Caligula becomes the third Emperor of Rome

Cuirass bust of Caligula. Marble. 37—41 A.D. Inv. No. 1453. Copenhagen, New Carlsberg Glyptotek.

Today on March 18th AD 37, the notoriously cruel Caligula was proclaimed the third Emperor of Rome.

Gaius Julius Caesar Augustus Germanicus, simply known as Caligula, was the great-great grandson of Julius Caesar. He earned the nickname Caligula, meaning “little boot” from his father’s soldiers while accompanying him on military campaigns. He succeeded Tiberius to become the third Emperor of Rome and was a member of the first ruling Claudio-Julian dynasty. Caligula was the son of the popular and successful Roman general, Germanicus. And his mother, Agrippina the Elder, was the granddaughter of the beloved Augustus, Rome’s first emperor. Needless to say, he came from a well-established and reputable family.

Caligula moved in with his great-uncle, Tiberius, after the emperor had his brothers and mother exiled for treason. Tiberius willingly indulged in his great-nephew’s most terrible habits and was said to have ‘nursed a viper in Rome’s bossem’. While Tiberius eventually died at the age of 77, contemporary historians like Tacitus accused his bodyguards of murdering him to fasttrack Caligula's ascension to the throne. Initially the people of Rome celebrated and admired their new emperor. His first seven months were considered “blissful” as he immediately increased army wages and hosted lavish gladiatorial games. It’s estimated over 160,000 animals were sacrificed in his honor. However, Caligula’s condition rapidly deteriorated.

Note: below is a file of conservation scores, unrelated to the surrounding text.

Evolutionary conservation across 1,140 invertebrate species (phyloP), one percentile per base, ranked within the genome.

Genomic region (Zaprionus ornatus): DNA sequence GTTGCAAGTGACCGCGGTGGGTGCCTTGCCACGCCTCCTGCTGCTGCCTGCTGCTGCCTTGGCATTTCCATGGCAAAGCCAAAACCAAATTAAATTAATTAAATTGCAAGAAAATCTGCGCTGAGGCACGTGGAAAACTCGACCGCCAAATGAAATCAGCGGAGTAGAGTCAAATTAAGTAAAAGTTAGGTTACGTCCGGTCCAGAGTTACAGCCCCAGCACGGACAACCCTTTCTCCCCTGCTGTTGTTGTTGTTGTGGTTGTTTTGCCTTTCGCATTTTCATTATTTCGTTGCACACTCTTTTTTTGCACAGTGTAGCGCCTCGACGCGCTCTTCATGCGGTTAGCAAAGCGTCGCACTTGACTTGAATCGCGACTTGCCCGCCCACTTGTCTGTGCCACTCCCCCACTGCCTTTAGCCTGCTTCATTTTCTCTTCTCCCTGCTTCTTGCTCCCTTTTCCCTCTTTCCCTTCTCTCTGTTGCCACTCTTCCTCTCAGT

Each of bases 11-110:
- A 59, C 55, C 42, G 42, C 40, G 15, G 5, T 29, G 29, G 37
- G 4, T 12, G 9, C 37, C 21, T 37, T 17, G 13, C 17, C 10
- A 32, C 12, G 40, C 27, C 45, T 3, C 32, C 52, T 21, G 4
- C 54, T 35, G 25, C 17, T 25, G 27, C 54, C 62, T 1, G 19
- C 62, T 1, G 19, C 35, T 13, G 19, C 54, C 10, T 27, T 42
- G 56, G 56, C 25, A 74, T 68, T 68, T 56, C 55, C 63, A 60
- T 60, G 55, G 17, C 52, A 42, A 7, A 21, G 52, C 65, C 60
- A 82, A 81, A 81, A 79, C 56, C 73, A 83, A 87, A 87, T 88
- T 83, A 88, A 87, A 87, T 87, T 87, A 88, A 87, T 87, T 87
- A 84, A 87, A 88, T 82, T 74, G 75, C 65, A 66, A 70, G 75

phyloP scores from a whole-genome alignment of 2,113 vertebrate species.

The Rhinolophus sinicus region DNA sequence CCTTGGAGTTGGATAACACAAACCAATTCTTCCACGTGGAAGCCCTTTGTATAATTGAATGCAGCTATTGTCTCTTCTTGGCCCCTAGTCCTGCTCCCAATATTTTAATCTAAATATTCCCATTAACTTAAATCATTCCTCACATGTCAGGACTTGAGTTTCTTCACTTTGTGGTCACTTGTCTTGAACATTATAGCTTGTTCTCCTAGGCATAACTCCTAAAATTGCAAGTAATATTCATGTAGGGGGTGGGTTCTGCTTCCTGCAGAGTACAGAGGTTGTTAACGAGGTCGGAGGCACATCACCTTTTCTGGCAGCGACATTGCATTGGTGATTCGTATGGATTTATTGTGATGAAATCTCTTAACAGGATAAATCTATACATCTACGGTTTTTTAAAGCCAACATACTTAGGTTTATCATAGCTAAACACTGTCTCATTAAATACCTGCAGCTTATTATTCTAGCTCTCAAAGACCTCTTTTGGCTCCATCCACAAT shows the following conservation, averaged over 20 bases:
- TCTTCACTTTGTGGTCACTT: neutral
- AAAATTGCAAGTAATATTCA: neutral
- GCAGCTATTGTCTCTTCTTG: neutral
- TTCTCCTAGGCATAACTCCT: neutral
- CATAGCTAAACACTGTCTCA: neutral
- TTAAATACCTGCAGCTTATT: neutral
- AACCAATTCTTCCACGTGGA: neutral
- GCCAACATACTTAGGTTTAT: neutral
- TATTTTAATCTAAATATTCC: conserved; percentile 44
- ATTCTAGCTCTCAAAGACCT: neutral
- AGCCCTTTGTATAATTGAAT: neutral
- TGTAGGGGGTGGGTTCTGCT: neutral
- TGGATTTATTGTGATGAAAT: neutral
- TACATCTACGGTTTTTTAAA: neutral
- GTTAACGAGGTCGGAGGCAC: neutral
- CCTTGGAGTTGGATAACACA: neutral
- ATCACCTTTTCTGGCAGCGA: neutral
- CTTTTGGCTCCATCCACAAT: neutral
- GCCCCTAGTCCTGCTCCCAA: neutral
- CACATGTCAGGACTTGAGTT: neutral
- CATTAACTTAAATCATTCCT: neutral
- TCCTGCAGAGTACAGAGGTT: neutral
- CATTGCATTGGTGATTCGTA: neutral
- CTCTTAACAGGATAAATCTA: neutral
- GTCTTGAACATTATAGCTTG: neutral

His rule was undoubtedly marked by lust and lunacy. He suffered from constant headaches and aimlessly wandered the royal palace at night dressed as a woman. He even boldly declared himself a living god. In some cases, he ruthlessly killed his political enemies and would force parents to watch the executions. It was also commonly believed Caligula had incestual relationships with his three sisters. Several Roman senators conspired to murder the deranged dictator and had him assassinated by his own guards. The senate tried to temporarily restore the Roman Republic, but failed when Claudius became emperor and resecured the Claudio-Julian dynasty.

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